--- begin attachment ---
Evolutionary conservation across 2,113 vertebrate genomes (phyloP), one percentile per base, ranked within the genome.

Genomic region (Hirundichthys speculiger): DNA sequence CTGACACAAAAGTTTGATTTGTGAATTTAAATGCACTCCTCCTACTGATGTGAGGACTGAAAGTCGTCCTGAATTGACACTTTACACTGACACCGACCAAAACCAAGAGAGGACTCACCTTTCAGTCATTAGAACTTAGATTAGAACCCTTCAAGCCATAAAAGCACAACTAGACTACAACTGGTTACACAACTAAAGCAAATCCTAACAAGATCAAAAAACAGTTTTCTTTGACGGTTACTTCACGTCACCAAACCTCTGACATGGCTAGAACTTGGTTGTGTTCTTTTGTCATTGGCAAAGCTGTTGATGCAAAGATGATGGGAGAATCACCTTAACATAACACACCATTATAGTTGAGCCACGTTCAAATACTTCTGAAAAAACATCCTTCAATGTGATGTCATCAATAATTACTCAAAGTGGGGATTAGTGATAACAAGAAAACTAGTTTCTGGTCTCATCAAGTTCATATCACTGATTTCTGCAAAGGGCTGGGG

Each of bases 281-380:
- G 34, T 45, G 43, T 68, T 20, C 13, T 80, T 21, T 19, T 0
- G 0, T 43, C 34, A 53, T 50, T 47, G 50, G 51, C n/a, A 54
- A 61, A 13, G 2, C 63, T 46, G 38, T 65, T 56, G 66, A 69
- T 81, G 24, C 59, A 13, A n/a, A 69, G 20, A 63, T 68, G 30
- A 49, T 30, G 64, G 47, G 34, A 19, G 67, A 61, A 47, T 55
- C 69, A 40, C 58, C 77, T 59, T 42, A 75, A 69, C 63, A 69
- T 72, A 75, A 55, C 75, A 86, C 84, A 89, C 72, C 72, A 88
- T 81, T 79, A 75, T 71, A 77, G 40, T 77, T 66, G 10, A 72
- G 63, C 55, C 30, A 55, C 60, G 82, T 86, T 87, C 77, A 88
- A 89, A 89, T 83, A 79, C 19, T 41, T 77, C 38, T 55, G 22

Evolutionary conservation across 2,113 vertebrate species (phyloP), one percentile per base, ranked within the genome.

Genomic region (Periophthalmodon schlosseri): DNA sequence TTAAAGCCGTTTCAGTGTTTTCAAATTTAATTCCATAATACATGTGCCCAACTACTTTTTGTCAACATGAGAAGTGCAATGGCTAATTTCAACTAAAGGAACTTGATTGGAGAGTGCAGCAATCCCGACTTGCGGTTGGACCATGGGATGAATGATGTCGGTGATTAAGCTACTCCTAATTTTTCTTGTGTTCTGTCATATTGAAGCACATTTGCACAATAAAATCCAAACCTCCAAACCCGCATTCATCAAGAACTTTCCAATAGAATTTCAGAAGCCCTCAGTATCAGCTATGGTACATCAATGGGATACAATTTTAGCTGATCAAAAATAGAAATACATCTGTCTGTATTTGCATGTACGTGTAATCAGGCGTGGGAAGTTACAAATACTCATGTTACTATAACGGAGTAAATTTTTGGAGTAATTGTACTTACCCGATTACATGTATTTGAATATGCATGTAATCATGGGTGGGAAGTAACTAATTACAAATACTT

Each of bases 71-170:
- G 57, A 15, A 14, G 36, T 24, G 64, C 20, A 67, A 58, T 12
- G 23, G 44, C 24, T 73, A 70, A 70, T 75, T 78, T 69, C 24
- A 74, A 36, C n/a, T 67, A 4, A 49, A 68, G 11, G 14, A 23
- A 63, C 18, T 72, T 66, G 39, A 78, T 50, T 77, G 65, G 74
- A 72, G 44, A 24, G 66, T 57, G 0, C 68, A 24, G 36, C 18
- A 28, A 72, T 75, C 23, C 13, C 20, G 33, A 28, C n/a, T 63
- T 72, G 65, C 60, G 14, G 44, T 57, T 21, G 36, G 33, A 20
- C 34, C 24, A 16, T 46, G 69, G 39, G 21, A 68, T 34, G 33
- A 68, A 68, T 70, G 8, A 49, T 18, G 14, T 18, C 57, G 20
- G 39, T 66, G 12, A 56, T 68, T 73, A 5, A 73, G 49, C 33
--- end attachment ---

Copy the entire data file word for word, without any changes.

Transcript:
Evolutionary conservation across 2,113 vertebrate genomes (phyloP), one percentile per base, ranked within the genome.

Genomic region (Hirundichthys speculiger): DNA sequence CTGACACAAAAGTTTGATTTGTGAATTTAAATGCACTCCTCCTACTGATGTGAGGACTGAAAGTCGTCCTGAATTGACACTTTACACTGACACCGACCAAAACCAAGAGAGGACTCACCTTTCAGTCATTAGAACTTAGATTAGAACCCTTCAAGCCATAAAAGCACAACTAGACTACAACTGGTTACACAACTAAAGCAAATCCTAACAAGATCAAAAAACAGTTTTCTTTGACGGTTACTTCACGTCACCAAACCTCTGACATGGCTAGAACTTGGTTGTGTTCTTTTGTCATTGGCAAAGCTGTTGATGCAAAGATGATGGGAGAATCACCTTAACATAACACACCATTATAGTTGAGCCACGTTCAAATACTTCTGAAAAAACATCCTTCAATGTGATGTCATCAATAATTACTCAAAGTGGGGATTAGTGATAACAAGAAAACTAGTTTCTGGTCTCATCAAGTTCATATCACTGATTTCTGCAAAGGGCTGGGG

Each of bases 281-380:
- G 34, T 45, G 43, T 68, T 20, C 13, T 80, T 21, T 19, T 0
- G 0, T 43, C 34, A 53, T 50, T 47, G 50, G 51, C n/a, A 54
- A 61, A 13, G 2, C 63, T 46, G 38, T 65, T 56, G 66, A 69
- T 81, G 24, C 59, A 13, A n/a, A 69, G 20, A 63, T 68, G 30
- A 49, T 30, G 64, G 47, G 34, A 19, G 67, A 61, A 47, T 55
- C 69, A 40, C 58, C 77, T 59, T 42, A 75, A 69, C 63, A 69
- T 72, A 75, A 55, C 75, A 86, C 84, A 89, C 72, C 72, A 88
- T 81, T 79, A 75, T 71, A 77, G 40, T 77, T 66, G 10, A 72
- G 63, C 55, C 30, A 55, C 60, G 82, T 86, T 87, C 77, A 88
- A 89, A 89, T 83, A 79, C 19, T 41, T 77, C 38, T 55, G 22

Evolutionary conservation across 2,113 vertebrate species (phyloP), one percentile per base, ranked within the genome.

Genomic region (Periophthalmodon schlosseri): DNA sequence TTAAAGCCGTTTCAGTGTTTTCAAATTTAATTCCATAATACATGTGCCCAACTACTTTTTGTCAACATGAGAAGTGCAATGGCTAATTTCAACTAAAGGAACTTGATTGGAGAGTGCAGCAATCCCGACTTGCGGTTGGACCATGGGATGAATGATGTCGGTGATTAAGCTACTCCTAATTTTTCTTGTGTTCTGTCATATTGAAGCACATTTGCACAATAAAATCCAAACCTCCAAACCCGCATTCATCAAGAACTTTCCAATAGAATTTCAGAAGCCCTCAGTATCAGCTATGGTACATCAATGGGATACAATTTTAGCTGATCAAAAATAGAAATACATCTGTCTGTATTTGCATGTACGTGTAATCAGGCGTGGGAAGTTACAAATACTCATGTTACTATAACGGAGTAAATTTTTGGAGTAATTGTACTTACCCGATTACATGTATTTGAATATGCATGTAATCATGGGTGGGAAGTAACTAATTACAAATACTT

Each of bases 71-170:
- G 57, A 15, A 14, G 36, T 24, G 64, C 20, A 67, A 58, T 12
- G 23, G 44, C 24, T 73, A 70, A 70, T 75, T 78, T 69, C 24
- A 74, A 36, C n/a, T 67, A 4, A 49, A 68, G 11, G 14, A 23
- A 63, C 18, T 72, T 66, G 39, A 78, T 50, T 77, G 65, G 74
- A 72, G 44, A 24, G 66, T 57, G 0, C 68, A 24, G 36, C 18
- A 28, A 72, T 75, C 23, C 13, C 20, G 33, A 28, C n/a, T 63
- T 72, G 65, C 60, G 14, G 44, T 57, T 21, G 36, G 33, A 20
- C 34, C 24, A 16, T 46, G 69, G 39, G 21, A 68, T 34, G 33
- A 68, A 68, T 70, G 8, A 49, T 18, G 14, T 18, C 57, G 20
- G 39, T 66, G 12, A 56, T 68, T 73, A 5, A 73, G 49, C 33